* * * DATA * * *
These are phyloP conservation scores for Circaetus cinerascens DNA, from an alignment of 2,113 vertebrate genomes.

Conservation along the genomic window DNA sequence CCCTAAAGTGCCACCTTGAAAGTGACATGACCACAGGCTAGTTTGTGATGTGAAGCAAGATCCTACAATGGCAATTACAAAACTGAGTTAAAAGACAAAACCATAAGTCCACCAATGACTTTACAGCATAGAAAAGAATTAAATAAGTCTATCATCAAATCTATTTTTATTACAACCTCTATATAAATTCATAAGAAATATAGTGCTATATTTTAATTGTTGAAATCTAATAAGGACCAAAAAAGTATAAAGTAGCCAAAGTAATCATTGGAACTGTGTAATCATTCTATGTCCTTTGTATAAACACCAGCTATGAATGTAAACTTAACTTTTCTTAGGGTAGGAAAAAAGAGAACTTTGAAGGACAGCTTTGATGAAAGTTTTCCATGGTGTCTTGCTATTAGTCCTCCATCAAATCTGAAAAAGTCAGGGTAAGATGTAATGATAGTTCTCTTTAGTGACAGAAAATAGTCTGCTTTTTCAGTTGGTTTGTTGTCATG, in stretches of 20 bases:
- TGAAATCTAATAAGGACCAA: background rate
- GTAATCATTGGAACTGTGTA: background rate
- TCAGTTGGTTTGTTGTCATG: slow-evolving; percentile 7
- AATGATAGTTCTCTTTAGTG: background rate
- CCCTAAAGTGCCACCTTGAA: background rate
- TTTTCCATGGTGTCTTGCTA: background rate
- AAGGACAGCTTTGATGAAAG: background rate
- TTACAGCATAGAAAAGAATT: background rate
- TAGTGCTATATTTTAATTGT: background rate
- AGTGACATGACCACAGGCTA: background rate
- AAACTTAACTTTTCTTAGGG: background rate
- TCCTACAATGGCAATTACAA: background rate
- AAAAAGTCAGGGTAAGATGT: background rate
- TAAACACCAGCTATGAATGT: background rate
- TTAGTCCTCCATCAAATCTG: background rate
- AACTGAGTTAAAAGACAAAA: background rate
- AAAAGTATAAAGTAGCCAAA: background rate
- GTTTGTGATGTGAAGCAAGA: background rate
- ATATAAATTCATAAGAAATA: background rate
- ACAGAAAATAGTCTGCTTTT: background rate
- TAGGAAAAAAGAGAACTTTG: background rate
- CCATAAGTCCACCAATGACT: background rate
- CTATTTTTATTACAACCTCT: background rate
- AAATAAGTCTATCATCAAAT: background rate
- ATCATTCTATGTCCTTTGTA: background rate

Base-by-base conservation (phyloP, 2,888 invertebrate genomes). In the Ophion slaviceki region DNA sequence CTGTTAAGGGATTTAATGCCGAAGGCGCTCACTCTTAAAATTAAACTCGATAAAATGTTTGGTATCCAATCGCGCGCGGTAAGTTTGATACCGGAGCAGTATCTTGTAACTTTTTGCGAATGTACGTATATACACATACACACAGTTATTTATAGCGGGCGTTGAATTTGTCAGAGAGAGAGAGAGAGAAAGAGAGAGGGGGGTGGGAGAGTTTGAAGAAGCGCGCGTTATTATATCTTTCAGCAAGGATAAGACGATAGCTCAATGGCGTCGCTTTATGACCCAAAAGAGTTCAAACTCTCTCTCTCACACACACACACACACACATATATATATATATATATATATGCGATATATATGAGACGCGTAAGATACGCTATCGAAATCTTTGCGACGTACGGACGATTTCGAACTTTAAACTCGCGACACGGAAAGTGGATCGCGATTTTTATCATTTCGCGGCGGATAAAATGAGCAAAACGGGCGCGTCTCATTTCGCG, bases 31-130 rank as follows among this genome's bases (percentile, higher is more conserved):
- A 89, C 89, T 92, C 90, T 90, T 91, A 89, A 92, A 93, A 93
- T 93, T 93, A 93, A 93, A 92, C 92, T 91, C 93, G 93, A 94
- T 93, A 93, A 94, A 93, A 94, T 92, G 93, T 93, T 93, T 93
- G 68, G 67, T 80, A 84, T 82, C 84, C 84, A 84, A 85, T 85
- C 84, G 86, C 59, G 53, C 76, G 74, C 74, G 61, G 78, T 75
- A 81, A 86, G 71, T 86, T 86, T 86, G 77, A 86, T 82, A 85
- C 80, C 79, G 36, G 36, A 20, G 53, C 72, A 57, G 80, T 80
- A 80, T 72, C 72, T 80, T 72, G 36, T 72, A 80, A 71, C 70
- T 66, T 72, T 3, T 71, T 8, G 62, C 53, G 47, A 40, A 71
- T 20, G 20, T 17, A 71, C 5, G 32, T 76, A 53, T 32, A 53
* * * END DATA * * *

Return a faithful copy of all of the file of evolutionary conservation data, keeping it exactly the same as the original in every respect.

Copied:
These are phyloP conservation scores for Circaetus cinerascens DNA, from an alignment of 2,113 vertebrate genomes.

Conservation along the genomic window DNA sequence CCCTAAAGTGCCACCTTGAAAGTGACATGACCACAGGCTAGTTTGTGATGTGAAGCAAGATCCTACAATGGCAATTACAAAACTGAGTTAAAAGACAAAACCATAAGTCCACCAATGACTTTACAGCATAGAAAAGAATTAAATAAGTCTATCATCAAATCTATTTTTATTACAACCTCTATATAAATTCATAAGAAATATAGTGCTATATTTTAATTGTTGAAATCTAATAAGGACCAAAAAAGTATAAAGTAGCCAAAGTAATCATTGGAACTGTGTAATCATTCTATGTCCTTTGTATAAACACCAGCTATGAATGTAAACTTAACTTTTCTTAGGGTAGGAAAAAAGAGAACTTTGAAGGACAGCTTTGATGAAAGTTTTCCATGGTGTCTTGCTATTAGTCCTCCATCAAATCTGAAAAAGTCAGGGTAAGATGTAATGATAGTTCTCTTTAGTGACAGAAAATAGTCTGCTTTTTCAGTTGGTTTGTTGTCATG, in stretches of 20 bases:
- TGAAATCTAATAAGGACCAA: background rate
- GTAATCATTGGAACTGTGTA: background rate
- TCAGTTGGTTTGTTGTCATG: slow-evolving; percentile 7
- AATGATAGTTCTCTTTAGTG: background rate
- CCCTAAAGTGCCACCTTGAA: background rate
- TTTTCCATGGTGTCTTGCTA: background rate
- AAGGACAGCTTTGATGAAAG: background rate
- TTACAGCATAGAAAAGAATT: background rate
- TAGTGCTATATTTTAATTGT: background rate
- AGTGACATGACCACAGGCTA: background rate
- AAACTTAACTTTTCTTAGGG: background rate
- TCCTACAATGGCAATTACAA: background rate
- AAAAAGTCAGGGTAAGATGT: background rate
- TAAACACCAGCTATGAATGT: background rate
- TTAGTCCTCCATCAAATCTG: background rate
- AACTGAGTTAAAAGACAAAA: background rate
- AAAAGTATAAAGTAGCCAAA: background rate
- GTTTGTGATGTGAAGCAAGA: background rate
- ATATAAATTCATAAGAAATA: background rate
- ACAGAAAATAGTCTGCTTTT: background rate
- TAGGAAAAAAGAGAACTTTG: background rate
- CCATAAGTCCACCAATGACT: background rate
- CTATTTTTATTACAACCTCT: background rate
- AAATAAGTCTATCATCAAAT: background rate
- ATCATTCTATGTCCTTTGTA: background rate

Base-by-base conservation (phyloP, 2,888 invertebrate genomes). In the Ophion slaviceki region DNA sequence CTGTTAAGGGATTTAATGCCGAAGGCGCTCACTCTTAAAATTAAACTCGATAAAATGTTTGGTATCCAATCGCGCGCGGTAAGTTTGATACCGGAGCAGTATCTTGTAACTTTTTGCGAATGTACGTATATACACATACACACAGTTATTTATAGCGGGCGTTGAATTTGTCAGAGAGAGAGAGAGAGAAAGAGAGAGGGGGGTGGGAGAGTTTGAAGAAGCGCGCGTTATTATATCTTTCAGCAAGGATAAGACGATAGCTCAATGGCGTCGCTTTATGACCCAAAAGAGTTCAAACTCTCTCTCTCACACACACACACACACACATATATATATATATATATATATGCGATATATATGAGACGCGTAAGATACGCTATCGAAATCTTTGCGACGTACGGACGATTTCGAACTTTAAACTCGCGACACGGAAAGTGGATCGCGATTTTTATCATTTCGCGGCGGATAAAATGAGCAAAACGGGCGCGTCTCATTTCGCG, bases 31-130 rank as follows among this genome's bases (percentile, higher is more conserved):
- A 89, C 89, T 92, C 90, T 90, T 91, A 89, A 92, A 93, A 93
- T 93, T 93, A 93, A 93, A 92, C 92, T 91, C 93, G 93, A 94
- T 93, A 93, A 94, A 93, A 94, T 92, G 93, T 93, T 93, T 93
- G 68, G 67, T 80, A 84, T 82, C 84, C 84, A 84, A 85, T 85
- C 84, G 86, C 59, G 53, C 76, G 74, C 74, G 61, G 78, T 75
- A 81, A 86, G 71, T 86, T 86, T 86, G 77, A 86, T 82, A 85
- C 80, C 79, G 36, G 36, A 20, G 53, C 72, A 57, G 80, T 80
- A 80, T 72, C 72, T 80, T 72, G 36, T 72, A 80, A 71, C 70
- T 66, T 72, T 3, T 71, T 8, G 62, C 53, G 47, A 40, A 71
- T 20, G 20, T 17, A 71, C 5, G 32, T 76, A 53, T 32, A 53